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Buchholz at All-Star Game, but still hindered by neck

Buchholz at All-Star Game, but still hindered by neck

Buchholz at All-Star Game, but still hindered by neck play video for Buchholz at All-Star Game, but still hindered by neck

NEW YORK -- In a perfect world, Clay Buchholz could have spent All-Star media day talking about the best pitching stretch of his life, when he reeled off a 9-0 record and a 1.71 ERA in 12 starts.

Instead, the right-hander was asked mostly about his frustrating neck injury, which continues to leave great uncertainty about when he will take the ball again for the Red Sox.


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Buchholz threw a bullpen session on Sunday in Oakland and admitted that he still doesn't feel right.

"My mindset going into that one since I had the break to work with was to go in, try to up the intensity, see where we're at," Buchholz said. "And it's still a little sore. I didn't want to push it too far. So I slowed it back down, finished the number of pitches that I wanted to get to. And moving into the break that was our deciding factor, just take a break and take it as a break and not really mess with it and get back to it when we get back there."

The right-hander would like to pitch a simulated game before he makes a rehab start. But he can't do that until all the symptoms clear.

"This is all going on feel, how I feel, whenever I throw another bullpen, how it leads up to that," said Buchholz. "The first day that I feel like, 'OK, I'm pretty much normal now,' that's when I'm going to ramp up and do what I got to do."

Originally, the Red Sox thought they'd have Buchholz back in the rotation by around July 24. But that might be optimistic at this point.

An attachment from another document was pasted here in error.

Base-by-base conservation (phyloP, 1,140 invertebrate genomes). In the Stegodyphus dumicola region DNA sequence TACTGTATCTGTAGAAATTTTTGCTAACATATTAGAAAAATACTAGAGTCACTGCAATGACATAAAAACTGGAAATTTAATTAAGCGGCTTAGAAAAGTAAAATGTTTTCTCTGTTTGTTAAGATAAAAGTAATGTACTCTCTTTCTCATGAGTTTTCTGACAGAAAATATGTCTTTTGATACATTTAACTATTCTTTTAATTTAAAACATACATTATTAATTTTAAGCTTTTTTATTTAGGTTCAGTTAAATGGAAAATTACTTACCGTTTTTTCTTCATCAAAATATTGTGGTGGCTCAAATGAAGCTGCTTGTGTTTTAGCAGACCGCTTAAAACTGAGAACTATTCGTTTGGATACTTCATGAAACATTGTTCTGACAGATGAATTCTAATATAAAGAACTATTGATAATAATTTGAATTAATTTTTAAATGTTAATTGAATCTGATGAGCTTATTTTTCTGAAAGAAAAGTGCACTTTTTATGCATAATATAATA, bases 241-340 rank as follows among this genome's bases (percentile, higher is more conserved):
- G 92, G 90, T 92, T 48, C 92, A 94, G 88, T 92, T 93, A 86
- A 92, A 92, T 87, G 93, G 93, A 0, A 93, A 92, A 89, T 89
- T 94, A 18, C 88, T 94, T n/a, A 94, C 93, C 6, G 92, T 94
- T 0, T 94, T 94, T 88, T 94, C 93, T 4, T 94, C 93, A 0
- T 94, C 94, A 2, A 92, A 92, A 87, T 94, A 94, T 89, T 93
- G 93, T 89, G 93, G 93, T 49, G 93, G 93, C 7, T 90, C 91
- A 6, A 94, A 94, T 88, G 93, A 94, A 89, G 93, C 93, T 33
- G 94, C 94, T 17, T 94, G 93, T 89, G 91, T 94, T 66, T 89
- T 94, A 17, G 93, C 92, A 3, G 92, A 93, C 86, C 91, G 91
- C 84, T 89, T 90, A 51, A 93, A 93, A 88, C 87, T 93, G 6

The last time Buchholz pitched for Boston was June 8.

"Pretty tough, frustrating for sure," Buchholz said. "I said it all along, at least all the other guys are going out there and doing their jobs, like the [Brandon] Workmans that come up and throw. That was awesome to watch yesterday. It would be a lot tougher if everything wasn't going as we want to.

"If all the guys are going out there and not throwing the ball well or getting hit around a little bit, that would make it a little bit tougher to sit back and watch. We got everybody going out there and doing their job. That's why I'm going to keep it to being 100 percent before I come back."

In the meantime, Buchholz thinks he will be able to enjoy his second All-Star experience, even though he can't pitch in the game.

"That's why I came here," said Buchholz. "People were like, 'Are you still going to go?' You can't not go to this. You don't know how many times this is going to happen in your career. I never expected it to happen the first time. To happen twice, it's definitely a special feeling to be around the guys that you watch on TV or been watching on TV for a long time. It's something that not everybody gets to experience, and I'm going to have fun with it."

Buchholz just hopes that he'll also be able to experience the fun of pitching sooner rather than later.

The final phase of All-Star Game voting will again have fans participating in the official voting for the Ted Williams All-Star Game Most Valuable Player Award presented by Chevrolet. During the Midsummer Classic, fans will vote exclusively online at MLB.com via the 2013 All-Star Game MLB.com MVP Vote, and their voice will represent 20 percent of the official vote determining the recipient of the Arch Ward Trophy.

The 2013 All-Star Game will be played at Citi Field on Tuesday. Come to MLB.com for extensive online coverage of the All-Star Week festivities.

The 84th All-Star Game will be televised nationally by FOX Sports, in Canada by Rogers Sportsnet and RDS, and worldwide by partners in more than 200 countries via MLB International's independent feed. ESPN Radio and ESPN Radio Deportes will provide national radio coverage of the All-Star Game. MLB Network and SiriusXM also will also provide comprehensive All-Star Week coverage. For more information, please visit allstargame.com.

Ian Browne is a reporter for MLB.com. Read his blog, Brownie Points, and follow him on Twitter @IanMBrowne. This story was not subject to the approval of Major League Baseball or its clubs.

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